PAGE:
China has witnessed a bike-sharing boom in the past two years. Colorful shared bikes on the streets, linking users with the public transit networks, have contributed a lot to solving the "last mile" problem.
Given the massive growth in usage, Chinese bike-sharing operators represented by Mobike and ofo have now started to expand into the global markets. However, the smart two-wheelers so popular at home are enduring a less smooth ride overseas.
Mobike began its global expansion by rolling into Singapore last March. However, in the past four months, only a small number of the silver and orange bikes have been deployed, and many ended up being confiscated because of illegal parking.
A local resident explained, "Shared bikes are not popular here, because it's too hot, and people don't really want to ride bicycles. Besides, the public transport is very convenient, so there is no need for such an alternative."
In addition, it is reported that some local Singaporean companies criticized ofo for alleged unethical competition and evading public space permit fees.
Bluegogo, another Chinese bike-sharing company, also encountered difficulties during its expansion into San Francisco. In a letter to Li Gang, the CEO of Bluegogo, earlier this year, the directors of several municipal departments pointed out the company had violated local laws and exclusive agreements other companies had signed.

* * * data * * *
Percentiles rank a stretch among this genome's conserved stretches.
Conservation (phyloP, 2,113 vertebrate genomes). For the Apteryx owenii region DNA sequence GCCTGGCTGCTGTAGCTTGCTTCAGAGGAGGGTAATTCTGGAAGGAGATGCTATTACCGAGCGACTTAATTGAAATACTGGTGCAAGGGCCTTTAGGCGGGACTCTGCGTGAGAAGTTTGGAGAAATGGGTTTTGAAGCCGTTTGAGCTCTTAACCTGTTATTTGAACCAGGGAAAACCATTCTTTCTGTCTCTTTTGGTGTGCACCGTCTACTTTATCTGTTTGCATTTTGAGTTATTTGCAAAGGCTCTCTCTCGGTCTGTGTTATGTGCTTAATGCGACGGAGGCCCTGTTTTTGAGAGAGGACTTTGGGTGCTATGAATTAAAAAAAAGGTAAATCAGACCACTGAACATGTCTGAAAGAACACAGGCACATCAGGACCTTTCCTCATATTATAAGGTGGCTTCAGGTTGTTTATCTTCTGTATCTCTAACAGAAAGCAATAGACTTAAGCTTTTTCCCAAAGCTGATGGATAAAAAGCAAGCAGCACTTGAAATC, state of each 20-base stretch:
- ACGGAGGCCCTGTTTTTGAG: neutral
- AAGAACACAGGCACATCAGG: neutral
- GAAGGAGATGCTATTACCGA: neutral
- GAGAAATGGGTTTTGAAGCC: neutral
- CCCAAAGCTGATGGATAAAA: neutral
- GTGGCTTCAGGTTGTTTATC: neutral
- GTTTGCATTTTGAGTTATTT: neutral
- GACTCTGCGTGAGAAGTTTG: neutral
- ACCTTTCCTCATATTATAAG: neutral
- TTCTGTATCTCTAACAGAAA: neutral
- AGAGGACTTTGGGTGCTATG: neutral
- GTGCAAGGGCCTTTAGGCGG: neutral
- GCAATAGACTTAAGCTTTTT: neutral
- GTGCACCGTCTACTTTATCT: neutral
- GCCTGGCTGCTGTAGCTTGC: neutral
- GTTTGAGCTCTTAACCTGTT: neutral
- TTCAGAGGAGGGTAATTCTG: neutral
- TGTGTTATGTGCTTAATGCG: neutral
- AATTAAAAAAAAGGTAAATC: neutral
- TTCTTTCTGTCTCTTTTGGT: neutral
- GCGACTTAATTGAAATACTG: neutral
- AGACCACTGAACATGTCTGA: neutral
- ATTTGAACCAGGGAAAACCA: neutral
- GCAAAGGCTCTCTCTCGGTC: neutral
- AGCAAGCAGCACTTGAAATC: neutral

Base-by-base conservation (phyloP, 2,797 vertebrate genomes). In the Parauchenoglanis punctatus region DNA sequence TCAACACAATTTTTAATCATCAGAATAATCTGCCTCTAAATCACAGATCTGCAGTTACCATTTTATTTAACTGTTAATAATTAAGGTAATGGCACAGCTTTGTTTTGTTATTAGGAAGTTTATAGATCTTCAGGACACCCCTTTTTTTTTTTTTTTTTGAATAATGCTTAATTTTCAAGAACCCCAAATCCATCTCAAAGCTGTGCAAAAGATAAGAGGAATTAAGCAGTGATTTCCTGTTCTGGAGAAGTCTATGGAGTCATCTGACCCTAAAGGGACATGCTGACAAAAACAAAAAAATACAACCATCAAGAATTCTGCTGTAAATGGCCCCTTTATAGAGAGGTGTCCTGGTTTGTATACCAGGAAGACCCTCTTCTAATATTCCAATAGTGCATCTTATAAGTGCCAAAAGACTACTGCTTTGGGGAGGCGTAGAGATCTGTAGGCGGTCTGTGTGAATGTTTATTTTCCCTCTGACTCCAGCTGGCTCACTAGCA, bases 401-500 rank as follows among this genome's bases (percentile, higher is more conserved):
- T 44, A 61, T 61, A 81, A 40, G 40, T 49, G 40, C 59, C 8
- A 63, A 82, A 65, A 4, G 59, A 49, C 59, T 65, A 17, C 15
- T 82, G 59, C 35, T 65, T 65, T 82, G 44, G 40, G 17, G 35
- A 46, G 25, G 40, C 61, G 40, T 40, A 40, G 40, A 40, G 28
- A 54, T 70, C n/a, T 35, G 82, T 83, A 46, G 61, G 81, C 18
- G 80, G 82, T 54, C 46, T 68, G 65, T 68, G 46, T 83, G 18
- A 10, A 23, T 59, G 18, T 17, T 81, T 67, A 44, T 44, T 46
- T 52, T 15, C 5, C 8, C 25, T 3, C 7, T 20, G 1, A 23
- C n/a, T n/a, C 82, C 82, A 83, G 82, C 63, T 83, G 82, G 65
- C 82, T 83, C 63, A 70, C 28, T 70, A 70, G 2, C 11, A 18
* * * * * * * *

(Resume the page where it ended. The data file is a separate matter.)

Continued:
However, shared-bike startups are being welcomed in British cities such as Oxford and Manchester. Louise Upton, a councilor of Oxford City Council spoke highly of bike-sharing, hoping more people would use them as an environmentally-friendly means of getting around.
Hellobike has entered the Japanese market lately, reaching cooperative agreements with a number of universities. "I like riding shared bikes, because my workplace is far from bus stops, and it's sweaty to walk there," said a local resident.
According to Zhang Siding, a co-founder of ofo, faced with fierce competition, bike-sharing operators rushed to fill the streets with their smart bikes to show potential investors the promising prospects of the program.
However, the mixed experience shows that while pursuing overseas development, bike-sharing companies have to take into account local laws, regulations and urban development plans if they want to see their bikes rolling smoothly through the streets, said Zhang Lidong, the editor-in-chief of the China Civil Entrepreneur magazine.